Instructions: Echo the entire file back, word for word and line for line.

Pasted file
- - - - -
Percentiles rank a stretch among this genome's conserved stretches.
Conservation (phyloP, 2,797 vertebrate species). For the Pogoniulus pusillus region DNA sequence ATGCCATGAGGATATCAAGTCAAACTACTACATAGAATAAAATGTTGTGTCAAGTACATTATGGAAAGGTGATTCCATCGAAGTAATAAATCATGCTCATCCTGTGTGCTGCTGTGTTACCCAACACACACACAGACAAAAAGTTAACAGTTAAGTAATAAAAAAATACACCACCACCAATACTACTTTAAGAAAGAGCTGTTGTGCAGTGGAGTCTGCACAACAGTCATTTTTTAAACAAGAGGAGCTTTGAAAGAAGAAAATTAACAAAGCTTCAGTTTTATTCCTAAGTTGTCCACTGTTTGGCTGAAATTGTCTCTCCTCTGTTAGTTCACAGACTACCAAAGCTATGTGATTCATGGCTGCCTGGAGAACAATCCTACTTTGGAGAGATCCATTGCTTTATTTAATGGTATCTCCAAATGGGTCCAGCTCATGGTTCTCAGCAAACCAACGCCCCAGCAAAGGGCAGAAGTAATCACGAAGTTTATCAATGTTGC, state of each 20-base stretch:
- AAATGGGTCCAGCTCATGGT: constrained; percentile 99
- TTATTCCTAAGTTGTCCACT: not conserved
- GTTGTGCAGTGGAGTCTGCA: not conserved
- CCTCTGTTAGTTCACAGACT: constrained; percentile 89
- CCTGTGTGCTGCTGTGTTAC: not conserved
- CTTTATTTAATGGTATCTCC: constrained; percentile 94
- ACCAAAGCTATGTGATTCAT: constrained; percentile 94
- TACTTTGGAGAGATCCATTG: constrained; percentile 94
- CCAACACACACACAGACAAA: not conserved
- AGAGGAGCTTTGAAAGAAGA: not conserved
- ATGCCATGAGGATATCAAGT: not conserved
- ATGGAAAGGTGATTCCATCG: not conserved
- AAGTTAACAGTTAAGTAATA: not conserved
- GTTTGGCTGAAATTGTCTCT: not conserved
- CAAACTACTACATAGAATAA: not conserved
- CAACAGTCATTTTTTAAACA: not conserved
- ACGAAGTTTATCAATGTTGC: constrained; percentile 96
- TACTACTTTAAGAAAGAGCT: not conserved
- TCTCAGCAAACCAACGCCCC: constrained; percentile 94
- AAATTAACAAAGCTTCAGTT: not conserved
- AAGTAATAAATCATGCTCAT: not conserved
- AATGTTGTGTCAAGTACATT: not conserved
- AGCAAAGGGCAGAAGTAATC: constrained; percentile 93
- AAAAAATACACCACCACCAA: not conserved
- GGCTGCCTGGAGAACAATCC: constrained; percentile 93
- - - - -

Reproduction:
Percentiles rank a stretch among this genome's conserved stretches.
Conservation (phyloP, 2,797 vertebrate species). For the Pogoniulus pusillus region DNA sequence ATGCCATGAGGATATCAAGTCAAACTACTACATAGAATAAAATGTTGTGTCAAGTACATTATGGAAAGGTGATTCCATCGAAGTAATAAATCATGCTCATCCTGTGTGCTGCTGTGTTACCCAACACACACACAGACAAAAAGTTAACAGTTAAGTAATAAAAAAATACACCACCACCAATACTACTTTAAGAAAGAGCTGTTGTGCAGTGGAGTCTGCACAACAGTCATTTTTTAAACAAGAGGAGCTTTGAAAGAAGAAAATTAACAAAGCTTCAGTTTTATTCCTAAGTTGTCCACTGTTTGGCTGAAATTGTCTCTCCTCTGTTAGTTCACAGACTACCAAAGCTATGTGATTCATGGCTGCCTGGAGAACAATCCTACTTTGGAGAGATCCATTGCTTTATTTAATGGTATCTCCAAATGGGTCCAGCTCATGGTTCTCAGCAAACCAACGCCCCAGCAAAGGGCAGAAGTAATCACGAAGTTTATCAATGTTGC, state of each 20-base stretch:
- AAATGGGTCCAGCTCATGGT: constrained; percentile 99
- TTATTCCTAAGTTGTCCACT: not conserved
- GTTGTGCAGTGGAGTCTGCA: not conserved
- CCTCTGTTAGTTCACAGACT: constrained; percentile 89
- CCTGTGTGCTGCTGTGTTAC: not conserved
- CTTTATTTAATGGTATCTCC: constrained; percentile 94
- ACCAAAGCTATGTGATTCAT: constrained; percentile 94
- TACTTTGGAGAGATCCATTG: constrained; percentile 94
- CCAACACACACACAGACAAA: not conserved
- AGAGGAGCTTTGAAAGAAGA: not conserved
- ATGCCATGAGGATATCAAGT: not conserved
- ATGGAAAGGTGATTCCATCG: not conserved
- AAGTTAACAGTTAAGTAATA: not conserved
- GTTTGGCTGAAATTGTCTCT: not conserved
- CAAACTACTACATAGAATAA: not conserved
- CAACAGTCATTTTTTAAACA: not conserved
- ACGAAGTTTATCAATGTTGC: constrained; percentile 96
- TACTACTTTAAGAAAGAGCT: not conserved
- TCTCAGCAAACCAACGCCCC: constrained; percentile 94
- AAATTAACAAAGCTTCAGTT: not conserved
- AAGTAATAAATCATGCTCAT: not conserved
- AATGTTGTGTCAAGTACATT: not conserved
- AGCAAAGGGCAGAAGTAATC: constrained; percentile 93
- AAAAAATACACCACCACCAA: not conserved
- GGCTGCCTGGAGAACAATCC: constrained; percentile 93